The RAC calls for speeding fines to be doubled during holiday periods
According to an independent review, DOUBLE-DEMERIT penalties in Western Australia have NOT cut road deaths.
In fact the figures show fatal car crashes have jumped almost 50 per cent on holidays and long weekends since double-demerit points came into force in 2002.
The revelations have sparked calls from the RAC for fines – not just demerit points – to be doubled to send motorists a “sharp message”.
That would mean the fine for not wearing a seat belt would jump from $500 to $1000 and the penalty for exceeding the speed limit by 15km/h would rise from $150 to $300 during double-demerit periods.
A report by independent researcher Synovate showed the average number of fatal crashes during double-demerit times was 0.71 a day in 2008 compared with 0.48 a day in 2002 – an increase of 48 per cent.
The report also showed the average number of crashes causing injury during double-demerit periods had increased by nearly two a day between 2004 and 2008, rising from 15.31 to 17.02.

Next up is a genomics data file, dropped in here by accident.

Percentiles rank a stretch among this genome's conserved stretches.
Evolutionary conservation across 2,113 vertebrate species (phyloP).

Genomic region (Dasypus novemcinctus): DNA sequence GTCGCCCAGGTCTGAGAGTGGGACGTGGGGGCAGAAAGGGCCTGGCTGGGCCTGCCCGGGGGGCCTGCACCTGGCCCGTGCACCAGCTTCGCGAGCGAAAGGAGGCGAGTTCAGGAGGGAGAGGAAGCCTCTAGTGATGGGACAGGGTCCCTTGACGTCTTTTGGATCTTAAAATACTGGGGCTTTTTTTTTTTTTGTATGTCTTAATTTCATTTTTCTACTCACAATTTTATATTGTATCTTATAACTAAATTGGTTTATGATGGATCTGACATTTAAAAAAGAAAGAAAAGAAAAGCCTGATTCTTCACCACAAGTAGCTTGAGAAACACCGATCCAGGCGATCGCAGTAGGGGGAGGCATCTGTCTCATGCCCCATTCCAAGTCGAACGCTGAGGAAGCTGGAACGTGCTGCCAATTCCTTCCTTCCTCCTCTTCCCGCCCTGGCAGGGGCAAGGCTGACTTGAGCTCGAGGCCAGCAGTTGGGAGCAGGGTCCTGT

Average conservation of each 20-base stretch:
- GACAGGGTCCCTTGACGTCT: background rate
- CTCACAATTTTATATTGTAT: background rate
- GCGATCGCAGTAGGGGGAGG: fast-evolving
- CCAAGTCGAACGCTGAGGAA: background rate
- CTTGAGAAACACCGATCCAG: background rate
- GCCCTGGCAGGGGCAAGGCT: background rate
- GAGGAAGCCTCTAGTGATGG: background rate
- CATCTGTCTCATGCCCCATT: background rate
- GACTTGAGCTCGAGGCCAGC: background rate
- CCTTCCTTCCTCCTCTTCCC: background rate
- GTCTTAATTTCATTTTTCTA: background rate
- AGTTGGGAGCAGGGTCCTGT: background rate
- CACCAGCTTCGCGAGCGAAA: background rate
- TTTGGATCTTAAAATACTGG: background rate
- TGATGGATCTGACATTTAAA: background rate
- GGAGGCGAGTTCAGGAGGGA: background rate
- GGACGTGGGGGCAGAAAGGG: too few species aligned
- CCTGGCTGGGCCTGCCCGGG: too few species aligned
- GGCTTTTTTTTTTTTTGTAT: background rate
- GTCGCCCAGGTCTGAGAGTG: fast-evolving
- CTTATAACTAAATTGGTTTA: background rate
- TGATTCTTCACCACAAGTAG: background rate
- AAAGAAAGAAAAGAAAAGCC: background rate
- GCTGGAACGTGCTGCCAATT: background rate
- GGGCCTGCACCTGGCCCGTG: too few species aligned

WA has about 40 double-demerit days each year, including the Easter and Christmas breaks.
RAC spokesman Matt Brown said stiffer penalties should be considered to reinforce the impact of double demerits.
“We think the Government should look at whether financial penalties should be doubled on holiday periods as well, to send an even sharper message to people,” he said.
“These are the most dangerous times on our roads and you have to accept a higher responsibility to act safely during those times.”
Mr Brown said more cars on the road at holiday time had contributed to the increasing toll, but he called for a review of the demerits policy to ensure the scheme was having an impact.
“The double-demerits system has a good awareness level and strong support in the community, but that doesn’t mean the system we introduced all those years ago doesn’t need to evolve,” he said.
Mr Brown also wants double demerits for drivers using mobile phones without a hands-free set. Currently only speeding, drink-driving and seatbelt offences attract double demerits.
Opposition road safety spokeswoman Margaret Quirk agreed stiffer fines and penalties should be considered, but Police Minister Rob Johnson said existing double-demerits legislation was reducing the total number of crashes on WA roads. He said the Government had no plans to double fines.
Office of Road Safety executive director Iain Cameron said the increase in holiday fatalities between 2001and 2008 was significantly lower than fatal crashes in non-holiday periods.